3. Action/Reflection: People take action and then review those actions to see what happened. In the light of that assessment, they plan and undertake new actions leading to further reflection on what happened and a continuing cycle of action and reflection.
  2. Johns Hopkins University Center for Communication Programs26 developed the following model for change:

Information, examples, data, etc.

From those around you, of the importance of the issues you wish to address, and the importance of addressing them effectively.

To make it happen, genuinely desiring that the change will take place.

An action has to be undertaken.

Try to convince others about the desirability of their making the same choices and taking the same actions.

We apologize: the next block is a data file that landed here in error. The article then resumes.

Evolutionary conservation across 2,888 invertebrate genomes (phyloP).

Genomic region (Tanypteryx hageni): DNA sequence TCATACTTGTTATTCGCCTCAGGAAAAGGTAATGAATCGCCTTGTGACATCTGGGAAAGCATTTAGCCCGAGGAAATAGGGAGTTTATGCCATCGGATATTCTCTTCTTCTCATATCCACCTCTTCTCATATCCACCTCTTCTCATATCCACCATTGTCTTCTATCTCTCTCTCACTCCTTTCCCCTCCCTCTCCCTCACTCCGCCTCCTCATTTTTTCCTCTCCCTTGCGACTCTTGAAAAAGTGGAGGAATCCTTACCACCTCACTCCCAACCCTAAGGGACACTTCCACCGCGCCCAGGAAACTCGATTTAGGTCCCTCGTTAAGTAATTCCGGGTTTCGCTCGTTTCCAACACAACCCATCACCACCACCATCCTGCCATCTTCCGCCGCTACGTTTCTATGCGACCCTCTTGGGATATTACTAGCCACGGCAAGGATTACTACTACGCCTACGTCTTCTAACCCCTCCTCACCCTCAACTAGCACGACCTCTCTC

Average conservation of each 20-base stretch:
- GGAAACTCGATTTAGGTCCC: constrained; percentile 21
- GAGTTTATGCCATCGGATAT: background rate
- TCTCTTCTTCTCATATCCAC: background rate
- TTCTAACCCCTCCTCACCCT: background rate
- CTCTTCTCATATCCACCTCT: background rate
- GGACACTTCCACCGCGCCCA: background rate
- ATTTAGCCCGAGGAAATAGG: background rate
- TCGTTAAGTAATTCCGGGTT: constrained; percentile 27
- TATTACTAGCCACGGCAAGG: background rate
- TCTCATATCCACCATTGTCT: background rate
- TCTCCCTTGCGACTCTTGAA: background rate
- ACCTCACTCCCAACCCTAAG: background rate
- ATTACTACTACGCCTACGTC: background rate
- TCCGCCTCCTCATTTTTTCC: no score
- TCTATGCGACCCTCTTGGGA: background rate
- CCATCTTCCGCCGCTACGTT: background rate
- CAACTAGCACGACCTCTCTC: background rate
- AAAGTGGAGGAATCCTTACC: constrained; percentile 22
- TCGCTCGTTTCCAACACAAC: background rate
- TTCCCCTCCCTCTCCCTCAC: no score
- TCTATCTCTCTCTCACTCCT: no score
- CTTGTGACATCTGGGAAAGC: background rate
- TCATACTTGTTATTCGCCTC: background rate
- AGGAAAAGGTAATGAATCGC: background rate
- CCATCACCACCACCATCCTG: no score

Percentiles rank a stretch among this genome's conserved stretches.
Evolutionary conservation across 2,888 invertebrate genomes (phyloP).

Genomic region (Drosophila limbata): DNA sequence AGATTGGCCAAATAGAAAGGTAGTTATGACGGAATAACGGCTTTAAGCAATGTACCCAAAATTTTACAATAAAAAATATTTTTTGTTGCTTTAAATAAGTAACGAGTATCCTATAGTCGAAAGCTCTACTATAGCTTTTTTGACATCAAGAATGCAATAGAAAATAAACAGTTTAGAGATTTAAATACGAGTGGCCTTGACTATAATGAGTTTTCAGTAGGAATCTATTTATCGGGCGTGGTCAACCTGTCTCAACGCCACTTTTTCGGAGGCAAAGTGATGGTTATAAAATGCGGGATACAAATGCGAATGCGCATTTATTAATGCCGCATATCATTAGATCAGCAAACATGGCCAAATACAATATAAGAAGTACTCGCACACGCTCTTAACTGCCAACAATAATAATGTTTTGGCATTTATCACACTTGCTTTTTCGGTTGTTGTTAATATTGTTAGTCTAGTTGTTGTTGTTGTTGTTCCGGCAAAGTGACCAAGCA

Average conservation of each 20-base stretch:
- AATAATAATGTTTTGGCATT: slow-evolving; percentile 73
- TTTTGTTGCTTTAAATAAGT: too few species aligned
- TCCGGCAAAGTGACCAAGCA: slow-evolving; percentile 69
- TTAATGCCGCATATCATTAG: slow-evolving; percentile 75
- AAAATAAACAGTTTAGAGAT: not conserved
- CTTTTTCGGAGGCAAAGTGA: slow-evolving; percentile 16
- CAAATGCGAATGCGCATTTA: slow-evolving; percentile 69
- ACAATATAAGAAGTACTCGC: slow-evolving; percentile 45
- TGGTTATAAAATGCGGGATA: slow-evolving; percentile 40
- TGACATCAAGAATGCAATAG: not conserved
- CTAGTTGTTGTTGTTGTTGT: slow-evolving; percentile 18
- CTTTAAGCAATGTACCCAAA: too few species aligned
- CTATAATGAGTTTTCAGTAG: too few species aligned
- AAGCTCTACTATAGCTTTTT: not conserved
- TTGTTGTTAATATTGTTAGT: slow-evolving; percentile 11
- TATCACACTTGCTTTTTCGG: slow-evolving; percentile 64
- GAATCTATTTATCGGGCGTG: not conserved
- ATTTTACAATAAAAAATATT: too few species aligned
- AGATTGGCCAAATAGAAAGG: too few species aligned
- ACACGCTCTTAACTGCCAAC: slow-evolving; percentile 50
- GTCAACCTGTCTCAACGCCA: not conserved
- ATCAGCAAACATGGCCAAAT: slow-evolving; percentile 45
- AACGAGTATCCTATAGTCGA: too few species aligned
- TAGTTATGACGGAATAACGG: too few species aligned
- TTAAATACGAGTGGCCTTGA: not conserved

We suggest you refer to the Namibia experience above as you do this exercise. As you review it, make notes in the boxes below to detail elements of the change strategy pursued in Namibia, which are consistent with one of the principles for effective and sustainable change outlined by either Freire or Johns Hopkins University CCP.

Change principle

Elements of the Namibia NRM story that reflect this change principle.



Social Commitment














What conclusions do you draw about the main change and communication strategies that underpinned this NRM initiative in Namibia?


What implications are there for your NRM strategies?


Considering the Theme and Learning Objectives for this experience please list one or more lessons you think are important for your own work. Please list these on the chart in "Drawing Your Own Conclusions" p89.


Brian T. B. Jones, "Community Management of Natural Resources in Namibia", Scandinavian Seminar College's Africa Project SSC Africa Project, paper no. 03 1999 - (View abstract at: